For better, for worse: Lineup position can make, break season
It has been said many times that you're only as good as the company you keep. Within a baseball context, a player's place in the lineup is largely indicative of that player's overall talent; further, the lineup in which a player bats can dramatically impact that player's performance.
While historian and statistician
With teams in constant flux, every new season features players whose value is influenced by the context of their play. And 2010 is certainly no exception. For fantasy purposes, it's important to keep abreast of lineup changes. Knowing where a player hits can be invaluable in determining how a player will hit.
A player with a positive lineup change is For Better; a player relegated to a horrible lineup position relative to his skills is For Worse.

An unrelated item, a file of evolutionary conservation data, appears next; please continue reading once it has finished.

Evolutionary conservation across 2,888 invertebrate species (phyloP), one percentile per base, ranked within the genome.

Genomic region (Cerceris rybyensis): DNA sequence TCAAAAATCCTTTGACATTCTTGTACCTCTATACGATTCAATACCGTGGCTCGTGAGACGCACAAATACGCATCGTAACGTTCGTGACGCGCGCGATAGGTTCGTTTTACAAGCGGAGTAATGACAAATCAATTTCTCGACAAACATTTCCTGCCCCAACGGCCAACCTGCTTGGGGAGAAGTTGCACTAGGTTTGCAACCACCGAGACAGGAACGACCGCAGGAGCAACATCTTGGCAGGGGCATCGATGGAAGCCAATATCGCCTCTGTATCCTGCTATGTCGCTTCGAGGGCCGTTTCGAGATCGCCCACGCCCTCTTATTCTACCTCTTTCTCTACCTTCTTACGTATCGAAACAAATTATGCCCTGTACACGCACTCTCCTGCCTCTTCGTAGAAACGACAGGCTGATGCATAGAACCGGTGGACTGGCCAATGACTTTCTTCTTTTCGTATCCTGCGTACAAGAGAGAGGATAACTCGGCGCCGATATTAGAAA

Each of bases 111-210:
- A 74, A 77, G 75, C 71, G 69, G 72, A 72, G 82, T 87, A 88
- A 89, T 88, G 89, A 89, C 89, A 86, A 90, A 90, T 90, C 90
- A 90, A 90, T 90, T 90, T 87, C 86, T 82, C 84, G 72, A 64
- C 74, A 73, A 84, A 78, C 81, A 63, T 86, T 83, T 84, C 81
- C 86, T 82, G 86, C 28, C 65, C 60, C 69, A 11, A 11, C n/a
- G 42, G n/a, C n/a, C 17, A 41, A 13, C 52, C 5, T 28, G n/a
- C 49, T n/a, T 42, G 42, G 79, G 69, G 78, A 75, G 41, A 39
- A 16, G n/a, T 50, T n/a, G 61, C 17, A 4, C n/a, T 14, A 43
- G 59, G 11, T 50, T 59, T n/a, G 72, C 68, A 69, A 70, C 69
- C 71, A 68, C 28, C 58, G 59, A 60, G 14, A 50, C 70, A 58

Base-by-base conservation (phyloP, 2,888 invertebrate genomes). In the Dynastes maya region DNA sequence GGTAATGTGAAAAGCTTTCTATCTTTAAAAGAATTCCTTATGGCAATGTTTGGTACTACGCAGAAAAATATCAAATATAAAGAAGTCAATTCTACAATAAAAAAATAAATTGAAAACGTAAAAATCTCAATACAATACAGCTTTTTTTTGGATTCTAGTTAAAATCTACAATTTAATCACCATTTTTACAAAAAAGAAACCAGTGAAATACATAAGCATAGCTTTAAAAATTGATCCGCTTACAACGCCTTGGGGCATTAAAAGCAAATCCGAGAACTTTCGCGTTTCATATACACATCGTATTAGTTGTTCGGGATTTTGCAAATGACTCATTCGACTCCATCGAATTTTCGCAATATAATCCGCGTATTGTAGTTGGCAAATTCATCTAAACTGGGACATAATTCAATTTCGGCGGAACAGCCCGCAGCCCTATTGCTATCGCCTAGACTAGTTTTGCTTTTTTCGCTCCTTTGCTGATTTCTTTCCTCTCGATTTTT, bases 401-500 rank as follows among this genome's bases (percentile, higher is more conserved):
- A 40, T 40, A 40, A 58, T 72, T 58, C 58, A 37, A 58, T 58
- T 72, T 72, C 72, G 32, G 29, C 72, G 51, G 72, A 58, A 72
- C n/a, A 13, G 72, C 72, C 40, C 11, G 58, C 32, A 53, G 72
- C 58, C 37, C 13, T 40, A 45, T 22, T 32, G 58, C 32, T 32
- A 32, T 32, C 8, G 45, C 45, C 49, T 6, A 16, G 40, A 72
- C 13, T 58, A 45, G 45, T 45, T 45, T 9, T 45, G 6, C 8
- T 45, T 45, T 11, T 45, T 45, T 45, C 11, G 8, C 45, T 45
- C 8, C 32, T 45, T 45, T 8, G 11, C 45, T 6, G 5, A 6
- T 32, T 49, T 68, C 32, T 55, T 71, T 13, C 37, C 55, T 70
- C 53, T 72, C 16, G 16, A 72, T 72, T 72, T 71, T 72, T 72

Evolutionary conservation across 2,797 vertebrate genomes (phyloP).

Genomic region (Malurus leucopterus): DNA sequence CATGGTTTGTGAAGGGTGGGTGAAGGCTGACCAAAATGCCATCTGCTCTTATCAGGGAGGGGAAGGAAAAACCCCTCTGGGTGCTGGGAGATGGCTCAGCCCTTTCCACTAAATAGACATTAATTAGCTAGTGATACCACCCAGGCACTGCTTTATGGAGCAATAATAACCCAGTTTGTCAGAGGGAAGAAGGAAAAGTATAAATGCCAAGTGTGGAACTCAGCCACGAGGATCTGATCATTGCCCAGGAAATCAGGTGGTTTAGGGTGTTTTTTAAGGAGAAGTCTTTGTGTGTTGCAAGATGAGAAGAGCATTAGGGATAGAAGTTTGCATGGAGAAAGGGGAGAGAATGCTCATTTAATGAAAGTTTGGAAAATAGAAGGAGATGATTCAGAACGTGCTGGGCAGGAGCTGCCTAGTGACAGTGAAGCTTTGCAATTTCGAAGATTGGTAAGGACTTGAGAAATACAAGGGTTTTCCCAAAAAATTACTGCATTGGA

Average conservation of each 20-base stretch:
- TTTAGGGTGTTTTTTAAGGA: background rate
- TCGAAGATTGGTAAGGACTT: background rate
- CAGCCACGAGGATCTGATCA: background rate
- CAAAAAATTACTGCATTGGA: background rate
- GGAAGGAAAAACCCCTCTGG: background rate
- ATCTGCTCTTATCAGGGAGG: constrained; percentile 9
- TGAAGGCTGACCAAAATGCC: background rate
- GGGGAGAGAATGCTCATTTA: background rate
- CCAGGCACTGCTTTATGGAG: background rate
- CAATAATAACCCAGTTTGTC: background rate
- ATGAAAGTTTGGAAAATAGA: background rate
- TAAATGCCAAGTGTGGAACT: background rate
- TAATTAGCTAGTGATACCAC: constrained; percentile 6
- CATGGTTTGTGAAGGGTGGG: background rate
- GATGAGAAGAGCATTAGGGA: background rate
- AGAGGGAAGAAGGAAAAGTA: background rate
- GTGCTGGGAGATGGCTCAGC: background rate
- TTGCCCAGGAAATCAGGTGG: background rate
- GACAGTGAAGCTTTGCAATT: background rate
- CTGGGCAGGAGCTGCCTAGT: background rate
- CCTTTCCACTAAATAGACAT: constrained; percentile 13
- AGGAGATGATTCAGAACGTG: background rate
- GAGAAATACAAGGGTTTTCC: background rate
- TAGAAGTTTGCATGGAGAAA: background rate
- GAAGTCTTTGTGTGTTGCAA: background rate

His game took a step back in 2009. His poor batting, punctuated by a .623 OPS, ultimately forced Gomez to the bench for all but pinch-running and defensive duties. However, following an offseason trade, he's slated to begin the 2010 season hitting second in what could be a potent Brewers' lineup. If he can coax himself on base, his position in the lineup should allow him to score plenty of runs and amass enough steals to regain fantasy relevance.